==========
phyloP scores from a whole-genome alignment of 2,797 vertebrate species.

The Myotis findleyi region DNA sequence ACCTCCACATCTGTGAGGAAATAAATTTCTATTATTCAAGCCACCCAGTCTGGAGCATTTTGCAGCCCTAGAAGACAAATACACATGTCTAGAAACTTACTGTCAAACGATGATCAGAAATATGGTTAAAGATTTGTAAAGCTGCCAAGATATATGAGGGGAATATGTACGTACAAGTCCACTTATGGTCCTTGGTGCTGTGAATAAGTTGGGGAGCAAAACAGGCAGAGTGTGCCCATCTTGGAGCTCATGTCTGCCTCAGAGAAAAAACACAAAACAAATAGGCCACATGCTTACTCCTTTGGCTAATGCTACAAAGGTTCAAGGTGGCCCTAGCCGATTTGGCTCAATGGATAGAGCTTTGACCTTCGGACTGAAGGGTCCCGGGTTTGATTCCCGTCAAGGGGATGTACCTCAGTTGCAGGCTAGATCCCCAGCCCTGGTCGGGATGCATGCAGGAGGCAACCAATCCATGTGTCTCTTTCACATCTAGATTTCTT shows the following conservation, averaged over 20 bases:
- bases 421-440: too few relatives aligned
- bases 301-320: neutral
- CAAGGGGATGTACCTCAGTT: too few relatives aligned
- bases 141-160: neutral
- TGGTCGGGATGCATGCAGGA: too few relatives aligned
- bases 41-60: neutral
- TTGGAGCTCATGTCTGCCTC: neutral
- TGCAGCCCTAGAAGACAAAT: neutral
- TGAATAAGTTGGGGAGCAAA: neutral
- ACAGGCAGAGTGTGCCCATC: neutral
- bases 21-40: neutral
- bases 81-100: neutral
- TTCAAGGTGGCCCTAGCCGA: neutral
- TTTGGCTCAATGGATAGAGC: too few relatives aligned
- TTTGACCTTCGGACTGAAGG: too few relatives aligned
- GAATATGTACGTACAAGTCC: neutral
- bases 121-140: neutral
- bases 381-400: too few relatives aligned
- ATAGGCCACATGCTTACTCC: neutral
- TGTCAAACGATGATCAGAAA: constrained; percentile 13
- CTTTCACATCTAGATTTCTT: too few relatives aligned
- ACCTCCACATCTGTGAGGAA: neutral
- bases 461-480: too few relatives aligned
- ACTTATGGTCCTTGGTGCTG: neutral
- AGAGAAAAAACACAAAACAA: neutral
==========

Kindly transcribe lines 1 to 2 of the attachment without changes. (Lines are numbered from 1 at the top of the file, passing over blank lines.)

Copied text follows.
phyloP scores from a whole-genome alignment of 2,797 vertebrate species.

The Myotis findleyi region DNA sequence ACCTCCACATCTGTGAGGAAATAAATTTCTATTATTCAAGCCACCCAGTCTGGAGCATTTTGCAGCCCTAGAAGACAAATACACATGTCTAGAAACTTACTGTCAAACGATGATCAGAAATATGGTTAAAGATTTGTAAAGCTGCCAAGATATATGAGGGGAATATGTACGTACAAGTCCACTTATGGTCCTTGGTGCTGTGAATAAGTTGGGGAGCAAAACAGGCAGAGTGTGCCCATCTTGGAGCTCATGTCTGCCTCAGAGAAAAAACACAAAACAAATAGGCCACATGCTTACTCCTTTGGCTAATGCTACAAAGGTTCAAGGTGGCCCTAGCCGATTTGGCTCAATGGATAGAGCTTTGACCTTCGGACTGAAGGGTCCCGGGTTTGATTCCCGTCAAGGGGATGTACCTCAGTTGCAGGCTAGATCCCCAGCCCTGGTCGGGATGCATGCAGGAGGCAACCAATCCATGTGTCTCTTTCACATCTAGATTTCTT shows the following conservation, averaged over 20 bases: